Jones v. United States,
Annotate this Case
96 U.S. 24 (1877)
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U.S. Supreme Court
Jones v. United States, 96 U.S. 24 (1877)
Jones v. United States
96 U.S. 24
APPEALS FROM THE COURT OF CLAIMS
1. In an executory contract for the manufacture of goods and their delivery on a specified day, no right of property passes to the vendee, and, time being of the essence of the contract, he is not bound to accept and pay for them unless they are delivered or tendered on that day.
2. The court below having found that the goods had not been delivered or tendered at the stipulated time nor an extension of time for the performance of the contract granted, and there being nothing in the case to warrant the contractor in assuming that any indulgence would be allowed, the United States was not estopped from setting up that when the goods were tendered the contract was at an end.
The facts are stated in the opinion of the Court.
MR. JUSTICE CLIFFORD delivered the opinion of the Court.
Time is usually of the essence of an executory contract for the sale and subsequent delivery of goods, where no right of property in the same passes by the bargain from the vendor to the purchaser, and the rule in such a case is that the purchaser
is not bound to accept and pay for the goods unless the same are delivered or tendered on the day specified in the contract. Addison, Contr. 185; Gath v. Lees, 3 H. & C. 558; Coddington v. Paleologo, Law Rep. 2 Exch. 196.
Articles of agreement were made June 1, 1864, between an assistant quartermaster of the army and the petitioner, who contracted to manufacture and deliver at the clothing depot of the army in Cincinnati, by or before the 15th of December then next, two hundred thousand yards of dark blue uniform cloth, and it was agreed that deliveries under the contract should be made as follows: five thousand yards in June, twenty-five thousand yards in July, twenty-five thousand yards in August, thirty-five thousand yards in September, fifty thousand yards in October, fifty thousand yards in November, and ten thousand yards on or before the 15th of December in the same year.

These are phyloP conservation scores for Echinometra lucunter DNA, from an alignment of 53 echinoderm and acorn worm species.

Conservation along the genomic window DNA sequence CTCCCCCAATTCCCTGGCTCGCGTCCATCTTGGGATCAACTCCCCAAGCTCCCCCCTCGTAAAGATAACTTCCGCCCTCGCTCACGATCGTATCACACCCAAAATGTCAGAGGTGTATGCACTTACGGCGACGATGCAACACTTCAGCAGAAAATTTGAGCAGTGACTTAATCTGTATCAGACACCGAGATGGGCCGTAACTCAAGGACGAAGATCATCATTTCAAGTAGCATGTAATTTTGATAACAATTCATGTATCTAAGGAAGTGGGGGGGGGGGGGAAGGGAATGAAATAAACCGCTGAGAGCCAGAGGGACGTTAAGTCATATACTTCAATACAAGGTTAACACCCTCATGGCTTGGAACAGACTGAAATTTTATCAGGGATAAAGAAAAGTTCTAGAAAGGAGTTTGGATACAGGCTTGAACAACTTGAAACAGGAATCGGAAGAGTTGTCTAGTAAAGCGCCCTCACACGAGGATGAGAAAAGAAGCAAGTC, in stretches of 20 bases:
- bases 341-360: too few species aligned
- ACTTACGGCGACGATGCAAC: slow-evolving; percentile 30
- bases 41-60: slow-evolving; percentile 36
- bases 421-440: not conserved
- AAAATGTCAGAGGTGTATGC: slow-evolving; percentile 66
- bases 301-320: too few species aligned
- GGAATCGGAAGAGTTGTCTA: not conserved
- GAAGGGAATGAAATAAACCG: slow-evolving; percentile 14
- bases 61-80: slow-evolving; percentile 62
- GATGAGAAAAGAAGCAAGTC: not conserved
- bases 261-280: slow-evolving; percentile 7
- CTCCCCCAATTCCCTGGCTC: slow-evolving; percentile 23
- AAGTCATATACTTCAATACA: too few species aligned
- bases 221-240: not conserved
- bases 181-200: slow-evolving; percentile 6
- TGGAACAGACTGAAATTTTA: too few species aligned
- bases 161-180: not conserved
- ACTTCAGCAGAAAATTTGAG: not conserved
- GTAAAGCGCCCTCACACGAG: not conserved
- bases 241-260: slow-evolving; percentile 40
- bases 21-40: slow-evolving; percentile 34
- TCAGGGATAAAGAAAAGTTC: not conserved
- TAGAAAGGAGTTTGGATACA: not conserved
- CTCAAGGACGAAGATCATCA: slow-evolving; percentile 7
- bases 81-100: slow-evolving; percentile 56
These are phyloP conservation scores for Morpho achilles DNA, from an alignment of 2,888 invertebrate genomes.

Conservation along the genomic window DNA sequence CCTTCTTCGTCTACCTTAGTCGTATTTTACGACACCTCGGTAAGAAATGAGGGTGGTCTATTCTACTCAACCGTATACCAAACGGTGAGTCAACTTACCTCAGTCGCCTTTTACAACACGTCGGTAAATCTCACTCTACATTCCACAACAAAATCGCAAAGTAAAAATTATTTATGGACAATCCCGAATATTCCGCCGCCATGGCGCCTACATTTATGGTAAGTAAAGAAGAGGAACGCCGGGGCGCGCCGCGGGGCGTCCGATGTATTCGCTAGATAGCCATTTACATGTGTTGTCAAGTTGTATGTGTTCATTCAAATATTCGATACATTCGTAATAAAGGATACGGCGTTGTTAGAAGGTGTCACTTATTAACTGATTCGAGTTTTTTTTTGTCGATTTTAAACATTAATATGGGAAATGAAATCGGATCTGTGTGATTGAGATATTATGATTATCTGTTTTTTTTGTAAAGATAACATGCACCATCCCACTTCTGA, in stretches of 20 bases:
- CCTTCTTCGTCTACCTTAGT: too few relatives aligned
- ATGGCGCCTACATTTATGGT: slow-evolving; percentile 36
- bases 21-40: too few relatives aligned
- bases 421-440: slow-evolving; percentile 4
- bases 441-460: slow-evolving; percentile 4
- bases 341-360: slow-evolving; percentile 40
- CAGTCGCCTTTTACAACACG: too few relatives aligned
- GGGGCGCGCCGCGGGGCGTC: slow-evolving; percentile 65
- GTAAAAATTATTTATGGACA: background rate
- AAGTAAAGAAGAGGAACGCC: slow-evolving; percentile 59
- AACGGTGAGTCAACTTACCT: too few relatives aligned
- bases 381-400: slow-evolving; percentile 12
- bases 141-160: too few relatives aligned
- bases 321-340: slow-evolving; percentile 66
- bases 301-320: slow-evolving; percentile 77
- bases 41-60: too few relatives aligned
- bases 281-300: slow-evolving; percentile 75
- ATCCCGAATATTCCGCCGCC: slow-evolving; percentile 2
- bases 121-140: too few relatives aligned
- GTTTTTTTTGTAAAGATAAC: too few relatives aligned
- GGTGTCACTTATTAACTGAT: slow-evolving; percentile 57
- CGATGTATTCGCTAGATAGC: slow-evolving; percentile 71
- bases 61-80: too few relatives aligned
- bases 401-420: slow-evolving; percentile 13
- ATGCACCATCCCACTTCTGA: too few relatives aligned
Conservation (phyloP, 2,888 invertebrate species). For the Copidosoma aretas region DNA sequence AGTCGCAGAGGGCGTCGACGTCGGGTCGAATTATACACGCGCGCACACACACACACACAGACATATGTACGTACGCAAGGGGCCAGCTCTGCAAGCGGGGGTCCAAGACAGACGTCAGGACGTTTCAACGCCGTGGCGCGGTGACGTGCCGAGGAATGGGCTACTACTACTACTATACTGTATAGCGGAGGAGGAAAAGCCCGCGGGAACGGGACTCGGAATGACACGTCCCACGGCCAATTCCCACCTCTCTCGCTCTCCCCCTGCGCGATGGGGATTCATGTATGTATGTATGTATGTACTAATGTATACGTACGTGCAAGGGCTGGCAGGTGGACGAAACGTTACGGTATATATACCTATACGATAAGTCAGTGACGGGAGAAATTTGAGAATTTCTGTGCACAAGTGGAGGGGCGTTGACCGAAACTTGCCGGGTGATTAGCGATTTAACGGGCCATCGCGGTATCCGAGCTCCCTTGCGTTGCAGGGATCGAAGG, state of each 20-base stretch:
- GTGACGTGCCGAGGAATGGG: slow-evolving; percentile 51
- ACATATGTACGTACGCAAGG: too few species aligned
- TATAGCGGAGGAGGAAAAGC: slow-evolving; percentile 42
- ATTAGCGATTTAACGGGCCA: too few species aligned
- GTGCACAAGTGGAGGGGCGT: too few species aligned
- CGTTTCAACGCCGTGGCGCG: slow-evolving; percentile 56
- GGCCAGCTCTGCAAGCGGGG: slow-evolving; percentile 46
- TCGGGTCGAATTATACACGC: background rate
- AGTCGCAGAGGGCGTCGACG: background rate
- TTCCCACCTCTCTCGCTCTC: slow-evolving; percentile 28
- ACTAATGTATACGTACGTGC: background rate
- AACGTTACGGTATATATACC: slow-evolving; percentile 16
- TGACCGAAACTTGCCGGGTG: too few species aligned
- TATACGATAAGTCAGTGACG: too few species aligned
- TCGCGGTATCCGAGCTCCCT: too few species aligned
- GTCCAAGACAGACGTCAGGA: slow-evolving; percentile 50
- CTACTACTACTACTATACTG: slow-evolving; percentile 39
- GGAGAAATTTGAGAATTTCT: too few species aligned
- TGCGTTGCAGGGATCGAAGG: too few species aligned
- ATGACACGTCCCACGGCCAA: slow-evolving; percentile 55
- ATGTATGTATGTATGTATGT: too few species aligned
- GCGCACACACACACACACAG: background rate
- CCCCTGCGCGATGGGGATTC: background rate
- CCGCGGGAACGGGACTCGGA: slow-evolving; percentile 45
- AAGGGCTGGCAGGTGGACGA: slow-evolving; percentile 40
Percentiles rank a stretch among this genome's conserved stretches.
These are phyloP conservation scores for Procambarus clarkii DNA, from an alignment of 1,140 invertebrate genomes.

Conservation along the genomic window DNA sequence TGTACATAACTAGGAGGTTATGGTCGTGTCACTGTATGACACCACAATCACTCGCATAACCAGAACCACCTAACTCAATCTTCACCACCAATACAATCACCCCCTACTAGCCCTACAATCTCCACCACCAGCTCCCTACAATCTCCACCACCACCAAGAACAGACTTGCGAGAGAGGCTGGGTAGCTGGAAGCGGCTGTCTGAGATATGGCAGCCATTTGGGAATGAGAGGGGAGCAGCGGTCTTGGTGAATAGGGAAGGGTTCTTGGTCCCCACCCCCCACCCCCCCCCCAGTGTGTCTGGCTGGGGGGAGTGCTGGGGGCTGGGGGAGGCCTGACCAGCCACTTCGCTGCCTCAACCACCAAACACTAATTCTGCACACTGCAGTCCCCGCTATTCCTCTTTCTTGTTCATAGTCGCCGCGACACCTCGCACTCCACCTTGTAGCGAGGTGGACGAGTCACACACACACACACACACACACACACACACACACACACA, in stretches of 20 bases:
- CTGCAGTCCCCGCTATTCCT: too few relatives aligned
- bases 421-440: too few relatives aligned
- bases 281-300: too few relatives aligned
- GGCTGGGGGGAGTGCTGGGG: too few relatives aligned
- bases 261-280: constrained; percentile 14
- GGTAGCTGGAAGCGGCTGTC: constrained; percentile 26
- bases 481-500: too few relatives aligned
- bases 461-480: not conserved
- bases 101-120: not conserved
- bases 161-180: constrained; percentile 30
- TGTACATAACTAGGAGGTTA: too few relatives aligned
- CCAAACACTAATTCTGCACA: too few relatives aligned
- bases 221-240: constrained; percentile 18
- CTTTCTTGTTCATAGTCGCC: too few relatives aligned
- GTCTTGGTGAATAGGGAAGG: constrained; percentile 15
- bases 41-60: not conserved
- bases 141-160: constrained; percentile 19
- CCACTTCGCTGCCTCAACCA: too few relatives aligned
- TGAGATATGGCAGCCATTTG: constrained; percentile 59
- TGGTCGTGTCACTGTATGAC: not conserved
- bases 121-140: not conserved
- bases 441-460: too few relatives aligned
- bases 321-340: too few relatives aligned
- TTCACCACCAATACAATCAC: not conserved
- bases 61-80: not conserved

Other persons were interested with him in the contract at the time it was made, but one after another retired, until the petitioner is the only one that retains any interest. His claim is fully set forth in his petition.
Certain installments of the cloth were delivered, for which the United States paid the contract price, excepting ten percent reserved by the United States, pursuant to the written contract. Neither party complains of any default prior to August of that year, when the mill in which the cloths were manufactured was destroyed by fire, and the petitioner, in consequence of the loss, failed to make the deliveries of the cloth as the contract required, and the assistant quartermaster called his attention to the fact, and notified the sureties that he should proceed against their principal for his delinquency.
Unable to fulfill the terms of the contract, he applied by letter to the person in charge of the depot to be released from the obligation, and for the payment of the reserved ten percent. Being unsuccessful in that application, he visited Washington for the purpose of applying to the department to be released from the unfinished part of his contract, and with that view sought an interview with the quartermaster general, who referred him to the head of the bureau of clothing, where he was told that there was no power out of Congress to release him
and that he must furnish the goods. Had the conversation between the parties stopped there, the case would be destitute of any color of equity; but the finding of the court below shows that the head of the bureau remarked that, upon application to the assistant quartermaster, sufficient time would be allowed to deliver the goods.
Though told that there was no power out of Congress to release him from his contract, he procured the necessary quantity of such cloth to be manufactured and applied by letter to the assistant quartermaster for leave to complete the contract, who referred the letter to the quartermaster general for decision, and his reply to the petitioner, as given in the findings, was that he could not authorize the release from contracts nor the extension of time for the delivery of articles under a contract, nor any action whatever not in accordance with their terms and conditions.